Mr. Owaki presents a full page color photograph of each child, accompanied with a paragraph about their daily activities and what they would like to be when they grow up. Their dreams for the future range from careers other children can relate to, such as the ballerina or teacher, as well as some that are more surprising, such as gelato shop owner. One child delightfully says she wants to be a princess when she grows up.
Each child is identified by country, with a small icon of that country’s flag. In the backmatter is a world map that shows where each country is.
Dreams Around the World is likely to be compared to other geography/culture books that have come out recently with a similar subject matter (Children of the World: How We Live, Learn, and Play in Poems, Drawings, and Photographs by Anthony Asael and Stephanie Rabemiafara comes to mind). It stands on its own, however, because Mr. Owaki has chosen to highlight only a few children, making each more memorable. The book is a standard 32 pages, making it easier for a child to pick up and read. Also, Mr. Owaki has chosen photographs that give clues to the culture of each child and invite further study and conversation.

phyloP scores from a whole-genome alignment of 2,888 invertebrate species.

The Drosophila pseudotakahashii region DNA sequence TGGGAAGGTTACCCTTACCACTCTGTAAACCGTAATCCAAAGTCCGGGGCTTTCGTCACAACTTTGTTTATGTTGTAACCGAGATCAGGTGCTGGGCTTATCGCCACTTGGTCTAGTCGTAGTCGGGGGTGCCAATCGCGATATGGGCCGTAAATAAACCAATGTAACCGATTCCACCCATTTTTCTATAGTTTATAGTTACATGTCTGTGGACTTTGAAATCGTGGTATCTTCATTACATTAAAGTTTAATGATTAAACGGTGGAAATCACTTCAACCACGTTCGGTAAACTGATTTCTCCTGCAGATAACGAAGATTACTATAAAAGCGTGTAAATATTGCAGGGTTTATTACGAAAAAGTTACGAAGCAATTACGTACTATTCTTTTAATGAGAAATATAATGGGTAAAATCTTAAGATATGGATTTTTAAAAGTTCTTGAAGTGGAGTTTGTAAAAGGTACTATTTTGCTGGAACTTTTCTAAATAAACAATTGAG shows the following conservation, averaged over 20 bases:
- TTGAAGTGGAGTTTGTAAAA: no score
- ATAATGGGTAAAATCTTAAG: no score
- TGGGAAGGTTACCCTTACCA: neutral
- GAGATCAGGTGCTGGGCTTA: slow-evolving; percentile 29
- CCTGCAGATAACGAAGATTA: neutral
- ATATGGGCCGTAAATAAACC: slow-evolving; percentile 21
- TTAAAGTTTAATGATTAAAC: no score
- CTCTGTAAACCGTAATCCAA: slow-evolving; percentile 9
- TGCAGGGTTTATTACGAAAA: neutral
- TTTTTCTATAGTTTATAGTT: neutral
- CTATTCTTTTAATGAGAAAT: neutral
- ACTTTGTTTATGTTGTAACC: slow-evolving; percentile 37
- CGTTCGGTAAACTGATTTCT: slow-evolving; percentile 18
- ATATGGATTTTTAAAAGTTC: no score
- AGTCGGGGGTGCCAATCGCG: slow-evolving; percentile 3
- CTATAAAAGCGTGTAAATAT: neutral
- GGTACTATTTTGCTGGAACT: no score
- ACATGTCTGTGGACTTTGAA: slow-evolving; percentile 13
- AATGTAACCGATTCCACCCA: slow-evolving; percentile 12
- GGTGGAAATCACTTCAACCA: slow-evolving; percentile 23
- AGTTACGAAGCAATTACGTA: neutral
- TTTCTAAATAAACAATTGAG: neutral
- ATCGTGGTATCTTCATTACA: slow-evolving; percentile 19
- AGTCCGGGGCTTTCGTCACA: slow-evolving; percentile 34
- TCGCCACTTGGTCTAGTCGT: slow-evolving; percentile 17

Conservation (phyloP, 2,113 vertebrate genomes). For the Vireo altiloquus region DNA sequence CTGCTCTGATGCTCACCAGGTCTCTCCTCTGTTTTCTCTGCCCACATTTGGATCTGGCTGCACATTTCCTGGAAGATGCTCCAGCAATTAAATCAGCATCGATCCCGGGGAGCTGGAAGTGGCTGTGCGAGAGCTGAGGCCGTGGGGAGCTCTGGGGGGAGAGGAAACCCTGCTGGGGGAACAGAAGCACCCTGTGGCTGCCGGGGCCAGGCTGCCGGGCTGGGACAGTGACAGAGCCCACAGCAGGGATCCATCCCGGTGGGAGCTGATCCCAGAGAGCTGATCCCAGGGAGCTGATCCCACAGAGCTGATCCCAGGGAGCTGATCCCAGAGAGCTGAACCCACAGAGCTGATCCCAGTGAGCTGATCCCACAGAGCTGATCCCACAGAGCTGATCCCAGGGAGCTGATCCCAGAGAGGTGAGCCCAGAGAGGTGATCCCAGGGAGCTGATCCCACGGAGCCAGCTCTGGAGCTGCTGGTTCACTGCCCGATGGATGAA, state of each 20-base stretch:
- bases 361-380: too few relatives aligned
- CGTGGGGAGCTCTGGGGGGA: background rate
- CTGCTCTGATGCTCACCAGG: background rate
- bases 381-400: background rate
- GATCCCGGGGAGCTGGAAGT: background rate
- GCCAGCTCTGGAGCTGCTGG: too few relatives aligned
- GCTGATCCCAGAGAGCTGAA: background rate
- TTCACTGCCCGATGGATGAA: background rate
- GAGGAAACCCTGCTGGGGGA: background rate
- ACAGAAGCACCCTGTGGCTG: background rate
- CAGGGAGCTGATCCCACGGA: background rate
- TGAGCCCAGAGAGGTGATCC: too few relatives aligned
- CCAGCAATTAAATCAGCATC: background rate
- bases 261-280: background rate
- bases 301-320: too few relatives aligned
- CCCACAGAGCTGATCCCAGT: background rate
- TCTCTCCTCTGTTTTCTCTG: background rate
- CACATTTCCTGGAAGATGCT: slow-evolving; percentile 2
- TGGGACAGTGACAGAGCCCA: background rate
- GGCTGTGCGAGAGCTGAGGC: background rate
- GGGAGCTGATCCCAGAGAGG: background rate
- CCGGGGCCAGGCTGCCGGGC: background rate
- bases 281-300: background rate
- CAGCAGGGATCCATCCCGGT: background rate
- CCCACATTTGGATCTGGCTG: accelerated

Looking at Dreams Around the World through the eyes of children readers, it is a fun, easy-to-relate-to look at the lives of children from other cultures that is sure to reveal something about their own lives as well.
Hardcover: 32 pages
Publisher: One Peace Books (April 15, 2012)
This book was provided by the publisher for review purposes.
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This week’s round-up is at True Tales and a Cherry on Top.